Part II of the book, on western Uttar Pradesh,  argues that the planned and sustained everyday communal mobilisation coupled with the agrarian decline (which began from the Green Revolution period), resulted into a deterioration of the Jat-Muslim relationship. A unique, yet worrying feature of communalism in western Uttar Pradesh is the shift of the battleground of communal politics into rural locales, from riot-prone areas to the relatively peaceful areas. This may be possible because of the jealousy on part of majoritarian community due to the improving status and prosperity of certain Muslim communities coupled with the rising aspirations of Muslims to share the structures of power and their virtual upsurge in rural and Urban Local Bodies which the authors have completely ignored looking at. This is something which was brought out by A K Varma (“Muslim Resurgence in Urban Local Bodies of Uttar Pradesh”, EPW, October 6, 2012). The authors have completely missed out on this significant factor in making the BJP’s task of playing up anti-Muslim hatred, jealousy easier, and weaving this into a Hindu consolidation.
The book also glosses over the fact of Muslim affluence gained through remittance from West Asian Gulf countries. This affluence resulted into creation of some middle class among Muslims who obtained education and also invested their capital in local trading and village markets. This eventually created jealousies and rivalries besides trading competitions. Display, at times vulgar ones, of wealth, mostly by these neo-rich classes of certain Muslim communities, reflected more in the grand domes (gunmbads) and spire towers (minars) of mosques, further resulting in heartburns and jealousies.

Many of these factors could possibly be identified in the case of the violence at the Pedda village in Bijnor in September 2016. These points have been made by Mohammad Sajjad (this author), in his various columns/essays pertaining to the communal violence and communal politics in Bihar, as also in Uttar Pradesh, in recent years. (For a detailed examination of the Bijnor violence, see, his essay in the Indian Journal of Secularism, Mumbai, July-September 2017, pp. 05-26).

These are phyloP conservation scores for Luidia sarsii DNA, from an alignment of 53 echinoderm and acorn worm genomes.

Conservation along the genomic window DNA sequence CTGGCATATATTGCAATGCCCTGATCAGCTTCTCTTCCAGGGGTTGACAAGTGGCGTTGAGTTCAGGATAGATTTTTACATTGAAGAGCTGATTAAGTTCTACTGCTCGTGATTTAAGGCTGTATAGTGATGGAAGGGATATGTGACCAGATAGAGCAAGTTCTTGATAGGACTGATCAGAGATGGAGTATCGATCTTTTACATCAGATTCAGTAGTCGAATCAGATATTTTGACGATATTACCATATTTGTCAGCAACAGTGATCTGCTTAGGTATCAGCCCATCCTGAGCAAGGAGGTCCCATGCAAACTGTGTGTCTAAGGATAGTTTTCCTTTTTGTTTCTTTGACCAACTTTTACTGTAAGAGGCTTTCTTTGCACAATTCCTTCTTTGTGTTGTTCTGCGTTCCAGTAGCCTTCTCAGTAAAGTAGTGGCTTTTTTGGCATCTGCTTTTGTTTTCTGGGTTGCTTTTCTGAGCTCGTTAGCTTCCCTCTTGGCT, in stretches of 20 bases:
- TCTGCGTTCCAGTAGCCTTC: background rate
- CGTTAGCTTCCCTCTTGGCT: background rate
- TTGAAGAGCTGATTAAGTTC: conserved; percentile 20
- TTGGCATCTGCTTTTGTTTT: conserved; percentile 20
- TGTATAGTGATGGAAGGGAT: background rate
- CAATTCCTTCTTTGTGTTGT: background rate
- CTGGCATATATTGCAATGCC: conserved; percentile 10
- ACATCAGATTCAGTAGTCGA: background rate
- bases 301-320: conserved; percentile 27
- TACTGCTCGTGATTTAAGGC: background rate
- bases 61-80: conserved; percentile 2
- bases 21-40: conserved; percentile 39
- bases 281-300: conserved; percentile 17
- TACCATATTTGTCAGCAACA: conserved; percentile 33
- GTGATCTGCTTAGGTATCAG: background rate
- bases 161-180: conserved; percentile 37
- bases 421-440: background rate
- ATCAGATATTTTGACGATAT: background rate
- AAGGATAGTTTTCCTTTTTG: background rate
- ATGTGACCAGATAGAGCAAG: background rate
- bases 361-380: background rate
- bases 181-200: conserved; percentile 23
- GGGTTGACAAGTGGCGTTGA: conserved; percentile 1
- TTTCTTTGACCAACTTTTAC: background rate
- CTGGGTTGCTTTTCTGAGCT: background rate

To a student working on western Uttar Pradesh, this section, honestly speaking, does not offer anything substantially new. In fact, it is ‘disappointing’ as stated by Jagpal Singh in his  review of the book in (The Book Review, June 2018).   

On Muzaffarnagar riots (2013), to my understanding,  Jagpal Singh’s  “Communal Violence in Muzaffarnagar Agrarian Transformation and Politics” (EPW, 31 July, 2016) raises some key questions and also answers them in far more comprehensive way than the book under review does.

This work also ignores the question of why and how, the formation of religious-based communities is taking place relegating the caste differences to the background as has been pointed out by Jagpal Singh in his review of the book. This is probably because the authors seem to be obsessed more with the social context to the extent that they deliberately ignore the political context of riot underlined long ago by Paul R. Brass.

Further, this work while calling the Muzaffarnagar violence as an orchestrated one  and something carried out by the ruling SP (to woo Muslims)  in tacit or explicit connivance with the BJP, the authors do not substantiate or corroborate their respondents’ statements with other tangible evidence. They say,

“…the SP too wanted communal polarisation and low-intensity incidents before the May 2014 elections with the aim of polarizing Muslims and then emerging as their saviour. The SP also hoped to marginalize rivals like the BSP through this strategy, who were attempting to gain the Muslim vote. The SP strategy it was alleged was that such incidents should be administratively controlled and calibrated, but the orchestrated riots went out of proportion”. (P. 258).

“…the BJP and the SP were working in tandem with each other”. (P. 259). This aspect needs more of academic scrutiny and substantiation.

The authors could have benefitted from Mohammad Sajjad  (“This is Akhilesh Yadav’s way of running UP”,, August 5, 2013). This column had forewarned us  that besides Narendra Modi and the Sangh Parivar there are many others who are out to communalise the national atmosphere of India. He further argues that in order to protect the sand-mafia, the Akhilesh government suspended Durga Shakti Nagpal, the SDM, Greater Noida who had stopped illegal construction of a mosque at Kadalpur in Greater Noida, thereby creating communal disharmony.
The omissions and commissions of Azam Khan, the then Minister Incharge of Muzaffarnagar Affairs, too remain largely unexposed in this book.   (see Mohammad Sajjad,“Don’t the Massacres Prick Your Conscience, Azambhai?”,, September 16, 2013).